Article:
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Fitting in by standing out: two films make a play to join the canon of misfit cinema.

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PENELOPE

DIRECTED BY Mark Palansky

STARRING Christina Ricci, James McAvoy, and Catherine O'Hara

SUMMIT ENT./STONE VILLAGE PICTURES

CHARLIE BARTLETT

DIRECTED BY Jon Poll

STARRING Anton Yelchin, Robert Downey Jr., Hope Davis, and Kat Dennings

MGM

IN PENELOPE, CHRISTINA RICCI plays the victim of a very unusual family curse: She's doomed to forever possess a pig's nose unless she can convince a picky blueblood to fall in love with her. I trust you to embrace that premise the movie does not. Instead, it's endlessly explained through voice-over, flashbacks, and even flashbacks within flashbacks. Yet, even with all that backstory, the plot still lurches in directions that confuse. For a movie that aspires to the airy grace of a fairy tale, its scenes land with a resounding thud.

Ricci's best hope for a suitor who can break the curse comes from James McAvoy (Atonement, Becoming Jane), the Scottish actor who's begun to corner the market on love-interest roles in female melodramas. McAvoy is an appealing actor, though utterly boyish in Penelope he's supposed to play a rogue, but his only accessory is a set of mild whiskers two shades too light. Ricci seems beguiled, though it's hard to tell, as the face on this expressive actress is slathered in prosthetic makeup.

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Penelope is directed by first-timer Mark Palansky, and while he's clearly intending to make a female-empowerment tale by way of Tim Burton, all this film retains are canted angles and Catherine O'Hara as Ricci's irritable mother. There could be real melancholy, and there should be for it to work, but any authentic feeling is buried under quirky art direction. After the shy Penelope finally ventures into the real world, she finds that her pig nose actually catapults her to fame, and that's a lesson I wish the filmmakers had spent more time investigating. As readers of this magazine may have discovered, the very trait you try to hide in adolescence can help you to stand out as a full-fledged adult.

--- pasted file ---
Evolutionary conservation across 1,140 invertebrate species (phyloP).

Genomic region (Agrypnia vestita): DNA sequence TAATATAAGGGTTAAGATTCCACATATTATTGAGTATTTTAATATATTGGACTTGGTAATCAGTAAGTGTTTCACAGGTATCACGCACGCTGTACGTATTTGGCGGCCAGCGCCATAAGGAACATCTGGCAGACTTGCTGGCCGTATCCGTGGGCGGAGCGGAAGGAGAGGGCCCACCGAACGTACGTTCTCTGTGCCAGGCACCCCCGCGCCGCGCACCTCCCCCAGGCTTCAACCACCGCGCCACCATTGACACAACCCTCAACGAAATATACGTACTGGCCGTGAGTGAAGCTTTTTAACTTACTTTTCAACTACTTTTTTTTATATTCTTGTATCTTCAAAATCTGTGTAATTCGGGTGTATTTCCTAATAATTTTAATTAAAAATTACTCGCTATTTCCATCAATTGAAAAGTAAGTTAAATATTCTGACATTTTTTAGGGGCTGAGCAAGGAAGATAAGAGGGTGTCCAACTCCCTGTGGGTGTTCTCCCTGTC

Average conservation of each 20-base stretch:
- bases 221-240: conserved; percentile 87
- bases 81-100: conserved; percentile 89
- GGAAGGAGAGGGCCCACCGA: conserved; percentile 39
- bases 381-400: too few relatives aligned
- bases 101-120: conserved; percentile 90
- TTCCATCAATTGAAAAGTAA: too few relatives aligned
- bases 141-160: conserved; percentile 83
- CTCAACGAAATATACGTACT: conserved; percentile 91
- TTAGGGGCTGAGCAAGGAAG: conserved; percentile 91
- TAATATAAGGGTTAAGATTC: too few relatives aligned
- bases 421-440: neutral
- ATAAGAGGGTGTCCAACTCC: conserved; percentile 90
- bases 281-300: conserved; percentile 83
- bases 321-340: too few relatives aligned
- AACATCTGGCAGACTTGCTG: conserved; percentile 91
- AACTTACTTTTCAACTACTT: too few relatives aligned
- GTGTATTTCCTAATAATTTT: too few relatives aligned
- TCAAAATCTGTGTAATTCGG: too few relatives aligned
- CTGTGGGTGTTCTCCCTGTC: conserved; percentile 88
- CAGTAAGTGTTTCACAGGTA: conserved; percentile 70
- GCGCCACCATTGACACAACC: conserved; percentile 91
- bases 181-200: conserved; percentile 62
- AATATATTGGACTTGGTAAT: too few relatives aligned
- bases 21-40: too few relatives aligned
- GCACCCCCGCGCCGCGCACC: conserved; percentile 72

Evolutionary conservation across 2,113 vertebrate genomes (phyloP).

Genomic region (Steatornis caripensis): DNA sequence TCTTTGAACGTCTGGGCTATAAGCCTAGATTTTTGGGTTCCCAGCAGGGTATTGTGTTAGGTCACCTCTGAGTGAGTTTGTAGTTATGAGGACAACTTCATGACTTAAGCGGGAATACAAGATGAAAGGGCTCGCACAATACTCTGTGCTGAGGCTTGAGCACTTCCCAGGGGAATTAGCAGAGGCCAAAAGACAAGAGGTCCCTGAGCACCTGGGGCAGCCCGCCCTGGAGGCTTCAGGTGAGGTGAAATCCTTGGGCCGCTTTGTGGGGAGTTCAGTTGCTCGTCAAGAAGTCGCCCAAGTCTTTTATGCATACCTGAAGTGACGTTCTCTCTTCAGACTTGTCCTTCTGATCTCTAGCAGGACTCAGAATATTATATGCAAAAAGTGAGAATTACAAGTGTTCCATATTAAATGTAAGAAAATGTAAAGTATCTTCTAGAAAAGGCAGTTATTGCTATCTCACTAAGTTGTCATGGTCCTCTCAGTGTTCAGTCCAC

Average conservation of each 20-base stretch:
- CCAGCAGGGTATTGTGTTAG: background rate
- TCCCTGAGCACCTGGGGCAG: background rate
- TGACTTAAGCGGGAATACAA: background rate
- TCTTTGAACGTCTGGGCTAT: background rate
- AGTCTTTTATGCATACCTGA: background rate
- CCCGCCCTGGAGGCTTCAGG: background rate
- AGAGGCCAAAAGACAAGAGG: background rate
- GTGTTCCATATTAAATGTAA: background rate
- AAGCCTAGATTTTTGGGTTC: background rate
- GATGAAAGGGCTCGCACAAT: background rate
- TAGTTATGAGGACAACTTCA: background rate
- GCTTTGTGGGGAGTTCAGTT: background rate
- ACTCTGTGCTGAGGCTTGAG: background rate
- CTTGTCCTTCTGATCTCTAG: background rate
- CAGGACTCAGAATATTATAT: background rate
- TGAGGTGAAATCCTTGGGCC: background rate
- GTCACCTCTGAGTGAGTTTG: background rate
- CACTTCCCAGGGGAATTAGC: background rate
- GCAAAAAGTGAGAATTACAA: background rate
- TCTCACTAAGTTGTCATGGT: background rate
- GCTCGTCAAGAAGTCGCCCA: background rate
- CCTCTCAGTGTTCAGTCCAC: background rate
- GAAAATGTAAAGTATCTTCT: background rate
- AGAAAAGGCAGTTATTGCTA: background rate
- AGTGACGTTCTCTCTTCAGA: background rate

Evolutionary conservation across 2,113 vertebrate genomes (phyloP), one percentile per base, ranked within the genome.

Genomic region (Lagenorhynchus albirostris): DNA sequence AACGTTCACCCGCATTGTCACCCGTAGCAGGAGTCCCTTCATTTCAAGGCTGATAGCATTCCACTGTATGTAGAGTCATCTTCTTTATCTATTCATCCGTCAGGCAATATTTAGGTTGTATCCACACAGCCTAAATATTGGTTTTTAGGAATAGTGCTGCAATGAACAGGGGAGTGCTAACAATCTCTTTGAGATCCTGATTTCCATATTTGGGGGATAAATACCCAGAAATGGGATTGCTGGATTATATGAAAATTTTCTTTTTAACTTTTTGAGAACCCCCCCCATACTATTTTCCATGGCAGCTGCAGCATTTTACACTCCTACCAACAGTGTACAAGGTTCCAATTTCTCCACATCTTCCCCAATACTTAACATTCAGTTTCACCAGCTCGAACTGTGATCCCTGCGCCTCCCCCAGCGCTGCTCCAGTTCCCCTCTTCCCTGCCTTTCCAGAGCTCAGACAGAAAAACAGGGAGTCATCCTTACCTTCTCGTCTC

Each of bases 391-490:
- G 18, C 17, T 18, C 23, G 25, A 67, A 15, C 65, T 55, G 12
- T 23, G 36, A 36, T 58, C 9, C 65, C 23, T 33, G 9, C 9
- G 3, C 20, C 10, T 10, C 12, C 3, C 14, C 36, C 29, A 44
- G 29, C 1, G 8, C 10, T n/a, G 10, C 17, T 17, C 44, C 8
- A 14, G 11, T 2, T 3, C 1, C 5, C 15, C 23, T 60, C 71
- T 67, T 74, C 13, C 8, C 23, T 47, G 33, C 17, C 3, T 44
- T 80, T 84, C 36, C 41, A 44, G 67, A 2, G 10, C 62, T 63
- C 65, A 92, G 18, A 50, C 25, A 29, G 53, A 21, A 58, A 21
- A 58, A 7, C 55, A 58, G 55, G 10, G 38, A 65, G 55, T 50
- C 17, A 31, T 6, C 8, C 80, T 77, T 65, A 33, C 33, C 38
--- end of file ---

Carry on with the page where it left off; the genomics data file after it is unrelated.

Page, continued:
The titular teen nerd in Charlie Bartlett doesn't wait until high school ends to work his magic--he appoints himself school psychiatrist and calms the student body by giving them someone who will listen (as well as the occasional pilfered Zoloft). Played by Anton Yelchin, who has the wide-set eyes and snub nose of an anime character, Charlie is like Ferris Bueller dropped into Rushmore Academy. Using the boys' bathroom as his office, he helps nerds find solace and coaxes bullies to come out of the closet.

Charlie is only the latest in a series of erudite teens to hit the big screen this season (an encouraging trend for his creator, scenarist Gustin Nash, who is prepping a hyperliterate adaptation of C.D. Payne's novel Youth in Revolt to star Juno's Michael Cera). Born rich, straight, and Anglo-Saxon, Charlie wears his privilege like a comfortable blazer, but he's determined to pass on every generosity he came upon naturally. Like a billionaire who enters politics free of special interests--or Lindsay Lohan in Mean Girls--Charlie lands in public school without the hardened hide of one who's had to navigate its cliques.

As Charlie, Yelchin gives a witty, sparkling performance, but this is a well-cast film from top to bottom, with wry supporting turns from Hope Davis as Charlie's morn and Robert Downey Jr. as the school's rumpled principal. Especially noteworthy is the spiky Kat Dennings, who plays the principal's daughter with a streak of intelligence as vivid as her ruby-red lipstick. She's the kind of throaty female character that Ferris Bueller's Day Off and Rushmore lacked, and though the film's story is derivative of both those films, it's a worthy successor and continuously inventive within its means. It's also being dumped into the marketplace by MGM, so go see it before it begins its inevitable cult afterlife on DVD.
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Title Annotation:FILM; Penelope; Charlie Bartlett
Author:Buchanan, Kyle
Publication:The Advocate (The national gay & lesbian newsmagazine)
Article Type:Movie review
Date:Feb 26, 2008
Words:640
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